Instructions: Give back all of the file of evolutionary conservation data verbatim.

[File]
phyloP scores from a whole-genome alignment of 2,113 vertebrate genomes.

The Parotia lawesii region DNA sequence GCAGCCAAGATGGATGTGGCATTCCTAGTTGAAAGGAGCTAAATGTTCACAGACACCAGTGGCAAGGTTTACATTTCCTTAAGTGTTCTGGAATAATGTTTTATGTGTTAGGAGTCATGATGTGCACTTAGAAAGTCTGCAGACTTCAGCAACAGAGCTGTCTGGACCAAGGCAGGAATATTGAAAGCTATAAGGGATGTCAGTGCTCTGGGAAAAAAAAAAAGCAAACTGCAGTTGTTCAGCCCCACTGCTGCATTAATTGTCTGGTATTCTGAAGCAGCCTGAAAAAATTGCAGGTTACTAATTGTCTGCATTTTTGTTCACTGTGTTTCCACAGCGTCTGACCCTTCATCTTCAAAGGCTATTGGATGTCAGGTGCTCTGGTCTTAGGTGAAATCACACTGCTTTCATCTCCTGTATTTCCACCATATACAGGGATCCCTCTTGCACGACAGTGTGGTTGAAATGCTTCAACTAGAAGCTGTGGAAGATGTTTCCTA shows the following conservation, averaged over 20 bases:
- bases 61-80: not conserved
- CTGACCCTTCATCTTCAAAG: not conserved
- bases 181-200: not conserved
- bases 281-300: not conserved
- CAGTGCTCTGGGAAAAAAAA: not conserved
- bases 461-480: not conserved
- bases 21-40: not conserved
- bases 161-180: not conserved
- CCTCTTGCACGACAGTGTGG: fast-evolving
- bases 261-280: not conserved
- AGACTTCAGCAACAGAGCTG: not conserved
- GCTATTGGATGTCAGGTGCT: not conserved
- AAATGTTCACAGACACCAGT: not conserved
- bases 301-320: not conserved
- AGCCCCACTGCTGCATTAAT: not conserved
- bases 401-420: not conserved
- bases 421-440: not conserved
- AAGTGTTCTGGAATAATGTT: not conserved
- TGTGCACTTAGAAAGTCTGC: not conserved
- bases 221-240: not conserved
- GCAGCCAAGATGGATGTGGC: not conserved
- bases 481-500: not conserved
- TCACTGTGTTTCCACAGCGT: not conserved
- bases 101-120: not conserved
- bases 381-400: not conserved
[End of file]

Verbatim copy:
phyloP scores from a whole-genome alignment of 2,113 vertebrate genomes.

The Parotia lawesii region DNA sequence GCAGCCAAGATGGATGTGGCATTCCTAGTTGAAAGGAGCTAAATGTTCACAGACACCAGTGGCAAGGTTTACATTTCCTTAAGTGTTCTGGAATAATGTTTTATGTGTTAGGAGTCATGATGTGCACTTAGAAAGTCTGCAGACTTCAGCAACAGAGCTGTCTGGACCAAGGCAGGAATATTGAAAGCTATAAGGGATGTCAGTGCTCTGGGAAAAAAAAAAAGCAAACTGCAGTTGTTCAGCCCCACTGCTGCATTAATTGTCTGGTATTCTGAAGCAGCCTGAAAAAATTGCAGGTTACTAATTGTCTGCATTTTTGTTCACTGTGTTTCCACAGCGTCTGACCCTTCATCTTCAAAGGCTATTGGATGTCAGGTGCTCTGGTCTTAGGTGAAATCACACTGCTTTCATCTCCTGTATTTCCACCATATACAGGGATCCCTCTTGCACGACAGTGTGGTTGAAATGCTTCAACTAGAAGCTGTGGAAGATGTTTCCTA shows the following conservation, averaged over 20 bases:
- bases 61-80: not conserved
- CTGACCCTTCATCTTCAAAG: not conserved
- bases 181-200: not conserved
- bases 281-300: not conserved
- CAGTGCTCTGGGAAAAAAAA: not conserved
- bases 461-480: not conserved
- bases 21-40: not conserved
- bases 161-180: not conserved
- CCTCTTGCACGACAGTGTGG: fast-evolving
- bases 261-280: not conserved
- AGACTTCAGCAACAGAGCTG: not conserved
- GCTATTGGATGTCAGGTGCT: not conserved
- AAATGTTCACAGACACCAGT: not conserved
- bases 301-320: not conserved
- AGCCCCACTGCTGCATTAAT: not conserved
- bases 401-420: not conserved
- bases 421-440: not conserved
- AAGTGTTCTGGAATAATGTT: not conserved
- TGTGCACTTAGAAAGTCTGC: not conserved
- bases 221-240: not conserved
- GCAGCCAAGATGGATGTGGC: not conserved
- bases 481-500: not conserved
- TCACTGTGTTTCCACAGCGT: not conserved
- bases 101-120: not conserved
- bases 381-400: not conserved